In Excel 2010, the Chitest function has been replaced by the Chisq.Test function, which has improved accuracy.
The Excel CHITEST function uses the chi-square test to calculate the probability that the differences between two supplied data sets (of observed and expected frequencies), are likely to be simply due to sampling error, or if they are likely to be real.
The syntax of the function is :
Where the function arguments are:
|actual_range||-||An array of observed frequencies|
|expected_range||-||An array of expected frequencies (must have the same dimension as the actual_range array)|
You should bear in mind that the chi-square test is not reliable when the expected values are too small. As a guideline, if any of the expected values are less than 5, or if the total of the expected values is less than 50, you should not rely on the result of the chi-square test.
Cells B3-C5 and F3-G5 of the spreadsheet below show the observed and expected frequencies of responses from men and women to a simple question.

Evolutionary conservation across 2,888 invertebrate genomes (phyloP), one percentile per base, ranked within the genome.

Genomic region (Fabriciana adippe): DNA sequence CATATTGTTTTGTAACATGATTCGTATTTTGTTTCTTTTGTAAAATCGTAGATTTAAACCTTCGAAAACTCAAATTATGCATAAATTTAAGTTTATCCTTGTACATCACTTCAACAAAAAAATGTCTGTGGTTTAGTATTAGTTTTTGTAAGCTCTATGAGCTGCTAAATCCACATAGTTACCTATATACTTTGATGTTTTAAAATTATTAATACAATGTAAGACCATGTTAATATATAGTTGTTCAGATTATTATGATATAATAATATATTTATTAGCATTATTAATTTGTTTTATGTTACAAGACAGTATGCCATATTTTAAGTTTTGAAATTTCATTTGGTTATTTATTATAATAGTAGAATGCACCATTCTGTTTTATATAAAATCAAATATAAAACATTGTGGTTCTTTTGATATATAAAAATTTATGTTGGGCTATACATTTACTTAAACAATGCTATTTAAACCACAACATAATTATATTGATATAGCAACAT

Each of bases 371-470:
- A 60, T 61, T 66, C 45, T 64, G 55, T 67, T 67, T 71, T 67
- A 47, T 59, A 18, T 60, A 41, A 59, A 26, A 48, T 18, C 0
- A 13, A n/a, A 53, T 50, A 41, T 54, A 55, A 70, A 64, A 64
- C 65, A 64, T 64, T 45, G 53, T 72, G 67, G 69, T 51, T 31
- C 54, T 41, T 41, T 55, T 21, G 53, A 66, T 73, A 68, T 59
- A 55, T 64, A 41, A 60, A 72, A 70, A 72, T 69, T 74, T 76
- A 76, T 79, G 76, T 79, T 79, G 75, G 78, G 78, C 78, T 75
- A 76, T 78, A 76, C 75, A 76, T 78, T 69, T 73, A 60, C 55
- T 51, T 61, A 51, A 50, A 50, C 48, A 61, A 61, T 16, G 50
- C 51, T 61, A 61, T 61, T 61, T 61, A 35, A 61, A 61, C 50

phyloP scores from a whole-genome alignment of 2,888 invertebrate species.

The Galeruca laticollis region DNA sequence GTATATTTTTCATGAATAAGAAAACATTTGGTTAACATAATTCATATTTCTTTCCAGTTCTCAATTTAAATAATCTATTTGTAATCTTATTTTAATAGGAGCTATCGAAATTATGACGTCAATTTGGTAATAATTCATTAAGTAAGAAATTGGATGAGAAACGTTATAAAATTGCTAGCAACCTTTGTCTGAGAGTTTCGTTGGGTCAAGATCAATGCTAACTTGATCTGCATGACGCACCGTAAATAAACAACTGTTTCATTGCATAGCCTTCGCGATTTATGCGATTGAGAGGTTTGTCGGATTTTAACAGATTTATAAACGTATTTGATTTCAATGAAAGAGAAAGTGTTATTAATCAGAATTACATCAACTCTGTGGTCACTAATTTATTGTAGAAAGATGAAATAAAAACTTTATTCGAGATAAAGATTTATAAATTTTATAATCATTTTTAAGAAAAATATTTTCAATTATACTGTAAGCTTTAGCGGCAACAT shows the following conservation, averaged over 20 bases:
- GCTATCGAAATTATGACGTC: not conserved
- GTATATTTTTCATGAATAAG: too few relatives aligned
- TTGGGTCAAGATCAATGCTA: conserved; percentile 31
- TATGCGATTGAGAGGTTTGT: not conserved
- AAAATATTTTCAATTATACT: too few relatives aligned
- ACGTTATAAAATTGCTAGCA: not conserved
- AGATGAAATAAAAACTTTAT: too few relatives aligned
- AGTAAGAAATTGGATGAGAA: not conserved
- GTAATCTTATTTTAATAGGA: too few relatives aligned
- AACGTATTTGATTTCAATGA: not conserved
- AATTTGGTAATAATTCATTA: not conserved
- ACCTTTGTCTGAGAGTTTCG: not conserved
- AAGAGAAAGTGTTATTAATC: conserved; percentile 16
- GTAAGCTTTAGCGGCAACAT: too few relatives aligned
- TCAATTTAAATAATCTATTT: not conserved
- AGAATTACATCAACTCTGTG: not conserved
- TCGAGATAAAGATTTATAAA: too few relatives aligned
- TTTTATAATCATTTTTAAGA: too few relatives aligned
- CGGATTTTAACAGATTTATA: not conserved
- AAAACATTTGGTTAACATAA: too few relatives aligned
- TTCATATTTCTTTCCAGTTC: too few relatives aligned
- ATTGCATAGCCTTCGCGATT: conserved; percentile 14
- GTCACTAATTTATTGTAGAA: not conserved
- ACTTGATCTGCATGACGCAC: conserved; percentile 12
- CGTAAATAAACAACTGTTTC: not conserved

The chi-square test for independence, for the above data sets, is calculated using the Excel Chitest function as follows:
=CHITEST( B3:C5, F3:G5 )
This gives the result 0.000699103.
Generally, a probability of 0.05 or less is considered to be significant. Therefore, the returned value of 0.000699103 is highly significant.
Further examples of the Excel Chitest function can be found on the Microsoft Office website.
If you get an error from the Excel Chitest function this is likely to be one of the following :
|#DIV/0!||-||Occurs if any of the supplied expected_values are zero|
|#NUM!||-||Occurs if any of the supplied expected_values are negative|